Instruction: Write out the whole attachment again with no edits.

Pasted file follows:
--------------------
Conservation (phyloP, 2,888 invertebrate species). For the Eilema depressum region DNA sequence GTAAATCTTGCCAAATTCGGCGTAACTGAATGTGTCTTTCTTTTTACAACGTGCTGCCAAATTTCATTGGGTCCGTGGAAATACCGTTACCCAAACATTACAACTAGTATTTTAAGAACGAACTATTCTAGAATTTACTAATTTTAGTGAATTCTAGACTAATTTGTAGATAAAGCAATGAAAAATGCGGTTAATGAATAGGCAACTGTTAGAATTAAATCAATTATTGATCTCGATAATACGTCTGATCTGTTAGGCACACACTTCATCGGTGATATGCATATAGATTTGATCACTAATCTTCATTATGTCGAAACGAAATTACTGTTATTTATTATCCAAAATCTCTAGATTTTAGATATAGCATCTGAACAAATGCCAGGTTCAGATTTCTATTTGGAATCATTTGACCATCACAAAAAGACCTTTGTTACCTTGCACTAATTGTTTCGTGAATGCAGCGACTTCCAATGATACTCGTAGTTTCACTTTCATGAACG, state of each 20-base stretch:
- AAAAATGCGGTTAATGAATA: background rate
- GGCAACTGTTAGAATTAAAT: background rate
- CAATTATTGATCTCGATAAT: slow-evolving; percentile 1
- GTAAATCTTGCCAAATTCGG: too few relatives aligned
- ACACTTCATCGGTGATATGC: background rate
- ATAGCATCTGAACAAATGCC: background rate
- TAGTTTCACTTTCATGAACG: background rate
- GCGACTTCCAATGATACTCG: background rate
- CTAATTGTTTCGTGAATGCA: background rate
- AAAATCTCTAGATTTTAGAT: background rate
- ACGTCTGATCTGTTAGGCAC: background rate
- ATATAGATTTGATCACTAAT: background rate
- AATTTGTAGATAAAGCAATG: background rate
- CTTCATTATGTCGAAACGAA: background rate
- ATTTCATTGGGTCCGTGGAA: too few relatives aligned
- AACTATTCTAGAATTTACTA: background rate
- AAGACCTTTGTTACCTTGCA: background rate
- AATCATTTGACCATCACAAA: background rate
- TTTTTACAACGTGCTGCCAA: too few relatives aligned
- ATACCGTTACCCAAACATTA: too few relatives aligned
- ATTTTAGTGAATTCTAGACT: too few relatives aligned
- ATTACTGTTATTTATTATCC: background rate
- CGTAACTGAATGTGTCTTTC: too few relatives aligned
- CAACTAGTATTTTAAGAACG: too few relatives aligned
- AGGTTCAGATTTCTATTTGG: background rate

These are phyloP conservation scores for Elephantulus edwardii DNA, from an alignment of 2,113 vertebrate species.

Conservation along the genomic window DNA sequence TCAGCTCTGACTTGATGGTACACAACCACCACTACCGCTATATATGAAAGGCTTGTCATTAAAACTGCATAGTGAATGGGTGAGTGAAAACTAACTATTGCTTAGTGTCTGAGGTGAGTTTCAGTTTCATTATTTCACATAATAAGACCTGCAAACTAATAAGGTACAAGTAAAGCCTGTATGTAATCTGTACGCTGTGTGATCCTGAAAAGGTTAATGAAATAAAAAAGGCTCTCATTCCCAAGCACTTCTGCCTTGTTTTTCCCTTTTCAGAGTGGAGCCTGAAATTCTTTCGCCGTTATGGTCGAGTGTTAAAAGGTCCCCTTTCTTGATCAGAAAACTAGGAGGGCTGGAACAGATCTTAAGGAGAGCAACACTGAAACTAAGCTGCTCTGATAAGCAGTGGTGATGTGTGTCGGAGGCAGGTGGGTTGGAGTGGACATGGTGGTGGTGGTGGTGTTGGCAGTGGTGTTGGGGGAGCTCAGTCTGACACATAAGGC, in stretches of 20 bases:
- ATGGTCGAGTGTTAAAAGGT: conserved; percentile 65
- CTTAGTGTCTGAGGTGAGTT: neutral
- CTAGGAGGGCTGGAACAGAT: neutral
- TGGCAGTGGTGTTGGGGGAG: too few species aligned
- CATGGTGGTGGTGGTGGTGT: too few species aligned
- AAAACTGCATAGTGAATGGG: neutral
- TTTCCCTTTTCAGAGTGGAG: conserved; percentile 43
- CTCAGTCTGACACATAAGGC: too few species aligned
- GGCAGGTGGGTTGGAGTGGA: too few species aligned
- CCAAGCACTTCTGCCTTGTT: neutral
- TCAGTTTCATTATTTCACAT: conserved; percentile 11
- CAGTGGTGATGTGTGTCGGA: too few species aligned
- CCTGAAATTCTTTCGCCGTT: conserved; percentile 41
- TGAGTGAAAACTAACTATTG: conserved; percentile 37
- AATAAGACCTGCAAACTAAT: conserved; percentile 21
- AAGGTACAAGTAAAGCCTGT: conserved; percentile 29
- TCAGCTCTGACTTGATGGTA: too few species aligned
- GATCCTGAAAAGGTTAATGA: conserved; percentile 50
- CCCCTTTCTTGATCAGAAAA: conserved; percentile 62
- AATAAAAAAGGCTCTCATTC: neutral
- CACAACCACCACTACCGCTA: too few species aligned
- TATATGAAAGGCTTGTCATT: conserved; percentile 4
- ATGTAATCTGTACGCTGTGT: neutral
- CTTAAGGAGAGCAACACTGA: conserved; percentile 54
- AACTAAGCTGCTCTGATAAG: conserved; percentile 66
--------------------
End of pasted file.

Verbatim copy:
Conservation (phyloP, 2,888 invertebrate species). For the Eilema depressum region DNA sequence GTAAATCTTGCCAAATTCGGCGTAACTGAATGTGTCTTTCTTTTTACAACGTGCTGCCAAATTTCATTGGGTCCGTGGAAATACCGTTACCCAAACATTACAACTAGTATTTTAAGAACGAACTATTCTAGAATTTACTAATTTTAGTGAATTCTAGACTAATTTGTAGATAAAGCAATGAAAAATGCGGTTAATGAATAGGCAACTGTTAGAATTAAATCAATTATTGATCTCGATAATACGTCTGATCTGTTAGGCACACACTTCATCGGTGATATGCATATAGATTTGATCACTAATCTTCATTATGTCGAAACGAAATTACTGTTATTTATTATCCAAAATCTCTAGATTTTAGATATAGCATCTGAACAAATGCCAGGTTCAGATTTCTATTTGGAATCATTTGACCATCACAAAAAGACCTTTGTTACCTTGCACTAATTGTTTCGTGAATGCAGCGACTTCCAATGATACTCGTAGTTTCACTTTCATGAACG, state of each 20-base stretch:
- AAAAATGCGGTTAATGAATA: background rate
- GGCAACTGTTAGAATTAAAT: background rate
- CAATTATTGATCTCGATAAT: slow-evolving; percentile 1
- GTAAATCTTGCCAAATTCGG: too few relatives aligned
- ACACTTCATCGGTGATATGC: background rate
- ATAGCATCTGAACAAATGCC: background rate
- TAGTTTCACTTTCATGAACG: background rate
- GCGACTTCCAATGATACTCG: background rate
- CTAATTGTTTCGTGAATGCA: background rate
- AAAATCTCTAGATTTTAGAT: background rate
- ACGTCTGATCTGTTAGGCAC: background rate
- ATATAGATTTGATCACTAAT: background rate
- AATTTGTAGATAAAGCAATG: background rate
- CTTCATTATGTCGAAACGAA: background rate
- ATTTCATTGGGTCCGTGGAA: too few relatives aligned
- AACTATTCTAGAATTTACTA: background rate
- AAGACCTTTGTTACCTTGCA: background rate
- AATCATTTGACCATCACAAA: background rate
- TTTTTACAACGTGCTGCCAA: too few relatives aligned
- ATACCGTTACCCAAACATTA: too few relatives aligned
- ATTTTAGTGAATTCTAGACT: too few relatives aligned
- ATTACTGTTATTTATTATCC: background rate
- CGTAACTGAATGTGTCTTTC: too few relatives aligned
- CAACTAGTATTTTAAGAACG: too few relatives aligned
- AGGTTCAGATTTCTATTTGG: background rate

These are phyloP conservation scores for Elephantulus edwardii DNA, from an alignment of 2,113 vertebrate species.

Conservation along the genomic window DNA sequence TCAGCTCTGACTTGATGGTACACAACCACCACTACCGCTATATATGAAAGGCTTGTCATTAAAACTGCATAGTGAATGGGTGAGTGAAAACTAACTATTGCTTAGTGTCTGAGGTGAGTTTCAGTTTCATTATTTCACATAATAAGACCTGCAAACTAATAAGGTACAAGTAAAGCCTGTATGTAATCTGTACGCTGTGTGATCCTGAAAAGGTTAATGAAATAAAAAAGGCTCTCATTCCCAAGCACTTCTGCCTTGTTTTTCCCTTTTCAGAGTGGAGCCTGAAATTCTTTCGCCGTTATGGTCGAGTGTTAAAAGGTCCCCTTTCTTGATCAGAAAACTAGGAGGGCTGGAACAGATCTTAAGGAGAGCAACACTGAAACTAAGCTGCTCTGATAAGCAGTGGTGATGTGTGTCGGAGGCAGGTGGGTTGGAGTGGACATGGTGGTGGTGGTGGTGTTGGCAGTGGTGTTGGGGGAGCTCAGTCTGACACATAAGGC, in stretches of 20 bases:
- ATGGTCGAGTGTTAAAAGGT: conserved; percentile 65
- CTTAGTGTCTGAGGTGAGTT: neutral
- CTAGGAGGGCTGGAACAGAT: neutral
- TGGCAGTGGTGTTGGGGGAG: too few species aligned
- CATGGTGGTGGTGGTGGTGT: too few species aligned
- AAAACTGCATAGTGAATGGG: neutral
- TTTCCCTTTTCAGAGTGGAG: conserved; percentile 43
- CTCAGTCTGACACATAAGGC: too few species aligned
- GGCAGGTGGGTTGGAGTGGA: too few species aligned
- CCAAGCACTTCTGCCTTGTT: neutral
- TCAGTTTCATTATTTCACAT: conserved; percentile 11
- CAGTGGTGATGTGTGTCGGA: too few species aligned
- CCTGAAATTCTTTCGCCGTT: conserved; percentile 41
- TGAGTGAAAACTAACTATTG: conserved; percentile 37
- AATAAGACCTGCAAACTAAT: conserved; percentile 21
- AAGGTACAAGTAAAGCCTGT: conserved; percentile 29
- TCAGCTCTGACTTGATGGTA: too few species aligned
- GATCCTGAAAAGGTTAATGA: conserved; percentile 50
- CCCCTTTCTTGATCAGAAAA: conserved; percentile 62
- AATAAAAAAGGCTCTCATTC: neutral
- CACAACCACCACTACCGCTA: too few species aligned
- TATATGAAAGGCTTGTCATT: conserved; percentile 4
- ATGTAATCTGTACGCTGTGT: neutral
- CTTAAGGAGAGCAACACTGA: conserved; percentile 54
- AACTAAGCTGCTCTGATAAG: conserved; percentile 66